Domain Therapeutics, XOMA to jointly evaluate DTect-All to identify allosteric modulator antibodies

Published on February 4, 2014 at 8:33 AM · No Comments

DTect-All(TM) platform will be used to screen for GPCR-directed allosteric modulator antibodies

Domain Therapeutics, a biopharmaceutical company specializing in the research and development of new drug candidates targeting G protein-coupled receptors (GPCRs), today announces it has entered into a multi-step collaboration with XOMA Corporation (Nasdaq: XOMA), a leader in the discovery and development of therapeutic antibodies.

XOMA, a California based U.S. public company, focuses its research on allosteric modulation which offers opportunities for new classes of therapeutic antibodies to treat a wide range of human diseases. Domain Therapeutics has extensive expertise in allosteric modulation and operates DTect-All(TM), a platform that has successfully discovered small molecule allosteric modulators for a wide range of GPCRs.

Domain Therapeutics and XOMA will jointly evaluate the robustness of DTect-All to identify allosteric modulator antibodies of a first target. If successful, the partners may elect to further collaborate on other GPCRs from a set of preselected targets for which, under the terms of the agreement, Domain Therapeutics will be eligible for an upfront payment and certain undisclosed milestones per target, as well as undisclosed royalties. Domain will have the right to offer its DTect-All platform to discover antibody-based drugs to other companies outside the scope of the set of GPCRs selected by XOMA.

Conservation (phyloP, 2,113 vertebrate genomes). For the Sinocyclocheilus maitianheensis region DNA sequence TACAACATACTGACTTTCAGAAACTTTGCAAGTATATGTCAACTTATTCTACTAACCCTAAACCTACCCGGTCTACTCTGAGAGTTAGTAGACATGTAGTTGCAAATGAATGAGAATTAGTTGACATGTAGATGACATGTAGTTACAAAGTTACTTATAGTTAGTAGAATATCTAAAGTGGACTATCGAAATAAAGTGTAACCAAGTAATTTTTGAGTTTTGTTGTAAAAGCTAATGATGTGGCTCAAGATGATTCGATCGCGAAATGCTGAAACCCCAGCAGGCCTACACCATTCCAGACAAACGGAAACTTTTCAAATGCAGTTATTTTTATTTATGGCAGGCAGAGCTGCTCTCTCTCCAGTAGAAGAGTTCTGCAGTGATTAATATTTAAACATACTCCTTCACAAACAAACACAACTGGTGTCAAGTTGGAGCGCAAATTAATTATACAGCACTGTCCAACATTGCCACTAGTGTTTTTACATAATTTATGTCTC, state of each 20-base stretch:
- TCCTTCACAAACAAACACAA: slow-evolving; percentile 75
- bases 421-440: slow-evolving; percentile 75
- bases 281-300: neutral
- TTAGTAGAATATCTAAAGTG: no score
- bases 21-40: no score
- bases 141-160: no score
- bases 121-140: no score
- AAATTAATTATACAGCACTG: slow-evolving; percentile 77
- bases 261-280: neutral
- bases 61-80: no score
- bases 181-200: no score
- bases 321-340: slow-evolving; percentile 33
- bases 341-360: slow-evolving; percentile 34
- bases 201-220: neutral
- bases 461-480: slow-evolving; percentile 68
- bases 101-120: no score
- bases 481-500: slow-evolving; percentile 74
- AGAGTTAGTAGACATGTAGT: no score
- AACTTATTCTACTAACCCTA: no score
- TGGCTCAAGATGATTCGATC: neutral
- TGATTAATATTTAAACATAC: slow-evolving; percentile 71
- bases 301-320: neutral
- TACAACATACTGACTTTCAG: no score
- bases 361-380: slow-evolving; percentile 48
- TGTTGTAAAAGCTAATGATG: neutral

“We strongly believe that XOMA is the partner of choice to discover allosteric modulator antibodies targeting GPCRs and that applying DTect-All to this area of research will represent a real breakthrough,” said Pascal Neuville, board director and CEO of Domain Therapeutics. “We anticipate that this collaboration will enhance our drug discovery capabilities by opening the door to other biologics. It will further strengthen Domain Therapeutics’ position as a key player in GPCR drug discovery.”

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